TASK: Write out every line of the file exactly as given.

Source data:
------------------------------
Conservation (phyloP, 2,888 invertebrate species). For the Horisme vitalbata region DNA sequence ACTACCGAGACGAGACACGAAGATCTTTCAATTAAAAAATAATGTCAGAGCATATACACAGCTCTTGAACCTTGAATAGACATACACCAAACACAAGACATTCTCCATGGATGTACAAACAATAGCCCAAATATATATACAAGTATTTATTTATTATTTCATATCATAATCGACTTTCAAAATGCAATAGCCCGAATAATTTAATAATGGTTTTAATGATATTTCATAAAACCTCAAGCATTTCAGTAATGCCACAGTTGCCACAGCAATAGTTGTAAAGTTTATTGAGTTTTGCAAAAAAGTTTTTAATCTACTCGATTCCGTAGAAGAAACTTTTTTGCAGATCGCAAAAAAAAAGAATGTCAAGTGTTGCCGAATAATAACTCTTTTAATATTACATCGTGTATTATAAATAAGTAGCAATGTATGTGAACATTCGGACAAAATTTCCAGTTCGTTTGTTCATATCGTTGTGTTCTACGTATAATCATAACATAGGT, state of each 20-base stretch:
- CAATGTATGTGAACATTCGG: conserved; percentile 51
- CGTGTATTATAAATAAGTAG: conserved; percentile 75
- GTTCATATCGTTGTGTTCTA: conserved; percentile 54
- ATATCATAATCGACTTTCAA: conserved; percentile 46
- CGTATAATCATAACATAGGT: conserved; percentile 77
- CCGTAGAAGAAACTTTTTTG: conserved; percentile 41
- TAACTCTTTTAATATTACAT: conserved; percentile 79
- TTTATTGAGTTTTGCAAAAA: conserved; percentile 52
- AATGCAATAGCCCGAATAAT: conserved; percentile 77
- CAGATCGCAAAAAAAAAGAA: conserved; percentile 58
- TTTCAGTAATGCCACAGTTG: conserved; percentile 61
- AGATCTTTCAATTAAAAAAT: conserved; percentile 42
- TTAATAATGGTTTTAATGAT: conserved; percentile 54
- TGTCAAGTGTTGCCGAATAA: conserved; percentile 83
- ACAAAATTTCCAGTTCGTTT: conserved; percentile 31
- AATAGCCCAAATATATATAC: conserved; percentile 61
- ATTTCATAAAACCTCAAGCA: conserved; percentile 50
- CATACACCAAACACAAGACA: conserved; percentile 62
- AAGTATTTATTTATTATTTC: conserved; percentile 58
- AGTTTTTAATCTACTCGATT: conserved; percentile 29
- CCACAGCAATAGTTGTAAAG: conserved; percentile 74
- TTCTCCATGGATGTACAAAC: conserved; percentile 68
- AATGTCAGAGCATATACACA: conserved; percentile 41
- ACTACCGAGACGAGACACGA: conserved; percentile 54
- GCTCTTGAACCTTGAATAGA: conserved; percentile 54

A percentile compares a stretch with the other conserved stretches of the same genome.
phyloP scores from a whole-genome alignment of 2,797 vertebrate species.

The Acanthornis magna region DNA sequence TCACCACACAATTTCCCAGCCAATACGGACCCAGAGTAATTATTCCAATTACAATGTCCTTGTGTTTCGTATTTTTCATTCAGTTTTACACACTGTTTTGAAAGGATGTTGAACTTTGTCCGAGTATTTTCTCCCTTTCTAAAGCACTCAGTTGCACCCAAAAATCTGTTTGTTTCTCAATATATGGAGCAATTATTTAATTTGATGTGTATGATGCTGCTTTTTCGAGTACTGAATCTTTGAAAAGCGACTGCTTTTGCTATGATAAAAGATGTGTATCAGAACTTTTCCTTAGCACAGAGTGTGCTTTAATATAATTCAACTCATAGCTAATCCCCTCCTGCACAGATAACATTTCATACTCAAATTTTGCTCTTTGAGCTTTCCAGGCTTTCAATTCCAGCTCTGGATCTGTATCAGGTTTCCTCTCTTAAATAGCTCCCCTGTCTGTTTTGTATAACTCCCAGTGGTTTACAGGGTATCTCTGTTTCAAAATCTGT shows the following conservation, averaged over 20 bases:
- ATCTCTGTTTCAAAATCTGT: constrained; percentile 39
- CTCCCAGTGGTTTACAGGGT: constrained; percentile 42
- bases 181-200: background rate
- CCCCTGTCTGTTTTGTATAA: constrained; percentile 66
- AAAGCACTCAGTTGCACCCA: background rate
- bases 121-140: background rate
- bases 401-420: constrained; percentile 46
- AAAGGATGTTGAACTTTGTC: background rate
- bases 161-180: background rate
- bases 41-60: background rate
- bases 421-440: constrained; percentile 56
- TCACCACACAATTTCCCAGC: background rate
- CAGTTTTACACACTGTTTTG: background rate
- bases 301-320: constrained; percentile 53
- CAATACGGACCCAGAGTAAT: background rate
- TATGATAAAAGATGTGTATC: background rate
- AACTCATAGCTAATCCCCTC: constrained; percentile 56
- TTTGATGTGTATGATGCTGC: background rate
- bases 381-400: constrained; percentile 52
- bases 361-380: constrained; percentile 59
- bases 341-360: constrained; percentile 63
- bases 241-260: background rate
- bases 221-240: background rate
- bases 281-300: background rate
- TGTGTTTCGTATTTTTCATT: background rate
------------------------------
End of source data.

Conservation (phyloP, 2,888 invertebrate species). For the Horisme vitalbata region DNA sequence ACTACCGAGACGAGACACGAAGATCTTTCAATTAAAAAATAATGTCAGAGCATATACACAGCTCTTGAACCTTGAATAGACATACACCAAACACAAGACATTCTCCATGGATGTACAAACAATAGCCCAAATATATATACAAGTATTTATTTATTATTTCATATCATAATCGACTTTCAAAATGCAATAGCCCGAATAATTTAATAATGGTTTTAATGATATTTCATAAAACCTCAAGCATTTCAGTAATGCCACAGTTGCCACAGCAATAGTTGTAAAGTTTATTGAGTTTTGCAAAAAAGTTTTTAATCTACTCGATTCCGTAGAAGAAACTTTTTTGCAGATCGCAAAAAAAAAGAATGTCAAGTGTTGCCGAATAATAACTCTTTTAATATTACATCGTGTATTATAAATAAGTAGCAATGTATGTGAACATTCGGACAAAATTTCCAGTTCGTTTGTTCATATCGTTGTGTTCTACGTATAATCATAACATAGGT, state of each 20-base stretch:
- CAATGTATGTGAACATTCGG: conserved; percentile 51
- CGTGTATTATAAATAAGTAG: conserved; percentile 75
- GTTCATATCGTTGTGTTCTA: conserved; percentile 54
- ATATCATAATCGACTTTCAA: conserved; percentile 46
- CGTATAATCATAACATAGGT: conserved; percentile 77
- CCGTAGAAGAAACTTTTTTG: conserved; percentile 41
- TAACTCTTTTAATATTACAT: conserved; percentile 79
- TTTATTGAGTTTTGCAAAAA: conserved; percentile 52
- AATGCAATAGCCCGAATAAT: conserved; percentile 77
- CAGATCGCAAAAAAAAAGAA: conserved; percentile 58
- TTTCAGTAATGCCACAGTTG: conserved; percentile 61
- AGATCTTTCAATTAAAAAAT: conserved; percentile 42
- TTAATAATGGTTTTAATGAT: conserved; percentile 54
- TGTCAAGTGTTGCCGAATAA: conserved; percentile 83
- ACAAAATTTCCAGTTCGTTT: conserved; percentile 31
- AATAGCCCAAATATATATAC: conserved; percentile 61
- ATTTCATAAAACCTCAAGCA: conserved; percentile 50
- CATACACCAAACACAAGACA: conserved; percentile 62
- AAGTATTTATTTATTATTTC: conserved; percentile 58
- AGTTTTTAATCTACTCGATT: conserved; percentile 29
- CCACAGCAATAGTTGTAAAG: conserved; percentile 74
- TTCTCCATGGATGTACAAAC: conserved; percentile 68
- AATGTCAGAGCATATACACA: conserved; percentile 41
- ACTACCGAGACGAGACACGA: conserved; percentile 54
- GCTCTTGAACCTTGAATAGA: conserved; percentile 54

A percentile compares a stretch with the other conserved stretches of the same genome.
phyloP scores from a whole-genome alignment of 2,797 vertebrate species.

The Acanthornis magna region DNA sequence TCACCACACAATTTCCCAGCCAATACGGACCCAGAGTAATTATTCCAATTACAATGTCCTTGTGTTTCGTATTTTTCATTCAGTTTTACACACTGTTTTGAAAGGATGTTGAACTTTGTCCGAGTATTTTCTCCCTTTCTAAAGCACTCAGTTGCACCCAAAAATCTGTTTGTTTCTCAATATATGGAGCAATTATTTAATTTGATGTGTATGATGCTGCTTTTTCGAGTACTGAATCTTTGAAAAGCGACTGCTTTTGCTATGATAAAAGATGTGTATCAGAACTTTTCCTTAGCACAGAGTGTGCTTTAATATAATTCAACTCATAGCTAATCCCCTCCTGCACAGATAACATTTCATACTCAAATTTTGCTCTTTGAGCTTTCCAGGCTTTCAATTCCAGCTCTGGATCTGTATCAGGTTTCCTCTCTTAAATAGCTCCCCTGTCTGTTTTGTATAACTCCCAGTGGTTTACAGGGTATCTCTGTTTCAAAATCTGT shows the following conservation, averaged over 20 bases:
- ATCTCTGTTTCAAAATCTGT: constrained; percentile 39
- CTCCCAGTGGTTTACAGGGT: constrained; percentile 42
- bases 181-200: background rate
- CCCCTGTCTGTTTTGTATAA: constrained; percentile 66
- AAAGCACTCAGTTGCACCCA: background rate
- bases 121-140: background rate
- bases 401-420: constrained; percentile 46
- AAAGGATGTTGAACTTTGTC: background rate
- bases 161-180: background rate
- bases 41-60: background rate
- bases 421-440: constrained; percentile 56
- TCACCACACAATTTCCCAGC: background rate
- CAGTTTTACACACTGTTTTG: background rate
- bases 301-320: constrained; percentile 53
- CAATACGGACCCAGAGTAAT: background rate
- TATGATAAAAGATGTGTATC: background rate
- AACTCATAGCTAATCCCCTC: constrained; percentile 56
- TTTGATGTGTATGATGCTGC: background rate
- bases 381-400: constrained; percentile 52
- bases 361-380: constrained; percentile 59
- bases 341-360: constrained; percentile 63
- bases 241-260: background rate
- bases 221-240: background rate
- bases 281-300: background rate
- TGTGTTTCGTATTTTTCATT: background rate